Posts by: harry chauss
Just Stand Naturally…
“Just stand naturally,” Kim said the first time I met her. So I stood naturally–as naturally as I could in front of a room full of strangers. Strangers, and one person I knew.
I’m not sure what Erin and I were doing when I decided to ask her if I could be a Seeing Bodies subject. A cursory check of old emails confirms that we were out for dinner–or maybe coffee. At any rate, for some reason I decided that attending Seeing Bodies was going to be important. It turns out it was.
If I have a yoga practice today, it’s because of Seeing Bodies. It’s because the Yoga Therapy students who observed Kim observing me were so welcoming and kind, but it’s also because being seen is just incredibly valuable. The observations and suggestions that Kim, Kelly, Layne, and others made for me guided my practice for the next several months. Knowing that my teachers had such a deep sense of how I stand and move through the world—from the way I pick up my son, to the fact that the pain in my shoulder is related to my lower back—gave me a huge amount of confidence as I immersed myself in asana. Old aches and pains cleared up. I stood taller. But more importantly, my practice deepened as the lessons and stories my body told gave me insight into my emotional and energetic lives.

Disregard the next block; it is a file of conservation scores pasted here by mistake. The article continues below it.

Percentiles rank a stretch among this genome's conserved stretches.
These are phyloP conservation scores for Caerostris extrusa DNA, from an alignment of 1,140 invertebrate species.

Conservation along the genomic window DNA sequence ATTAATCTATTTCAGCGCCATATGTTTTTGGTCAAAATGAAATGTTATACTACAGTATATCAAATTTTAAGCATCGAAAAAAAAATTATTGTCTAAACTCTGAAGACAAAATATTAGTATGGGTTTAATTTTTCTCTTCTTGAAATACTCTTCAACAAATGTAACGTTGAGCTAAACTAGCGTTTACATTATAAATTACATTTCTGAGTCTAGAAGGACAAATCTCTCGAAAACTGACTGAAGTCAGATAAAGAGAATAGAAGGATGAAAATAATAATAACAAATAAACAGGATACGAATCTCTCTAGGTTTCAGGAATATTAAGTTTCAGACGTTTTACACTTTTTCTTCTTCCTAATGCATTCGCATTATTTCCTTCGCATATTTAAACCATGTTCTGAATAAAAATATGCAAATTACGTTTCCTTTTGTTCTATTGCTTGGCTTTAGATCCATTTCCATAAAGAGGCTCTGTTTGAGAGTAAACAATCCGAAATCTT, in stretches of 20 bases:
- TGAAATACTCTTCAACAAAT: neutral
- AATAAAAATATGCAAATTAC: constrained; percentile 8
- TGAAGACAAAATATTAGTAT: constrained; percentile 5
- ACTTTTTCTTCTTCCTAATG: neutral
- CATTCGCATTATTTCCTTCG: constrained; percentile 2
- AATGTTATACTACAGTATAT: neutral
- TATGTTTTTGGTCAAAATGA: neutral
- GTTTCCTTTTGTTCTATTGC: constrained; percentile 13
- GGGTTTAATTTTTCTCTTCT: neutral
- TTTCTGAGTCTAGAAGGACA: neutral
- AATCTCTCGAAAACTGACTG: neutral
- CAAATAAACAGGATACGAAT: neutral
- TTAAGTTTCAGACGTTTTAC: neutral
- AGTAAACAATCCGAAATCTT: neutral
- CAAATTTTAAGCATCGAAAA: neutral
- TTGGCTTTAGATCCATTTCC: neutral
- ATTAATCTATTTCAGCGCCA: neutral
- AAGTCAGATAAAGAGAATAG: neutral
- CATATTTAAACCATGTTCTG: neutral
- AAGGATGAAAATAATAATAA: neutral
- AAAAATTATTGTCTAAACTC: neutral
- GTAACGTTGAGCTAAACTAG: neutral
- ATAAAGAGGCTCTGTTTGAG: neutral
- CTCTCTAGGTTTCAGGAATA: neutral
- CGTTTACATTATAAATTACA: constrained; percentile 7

Having that starting point gave me a baseline so that my teachers could watch my progress–and so could I, not just physically, but on so many other levels, too. Now that Seeing Bodies is becoming a standard part of a membership at Boundless, the already amazing teaching that goes on here can be even better. I think that we’ll see people accessing a lot more of their potential and gaining an even better understanding of all of our connections to each other, and everything else.That’s what yoga is all about. Learning the more that we can access physically. And, of course, toning our abs. Seeing Bodies can help with that, too.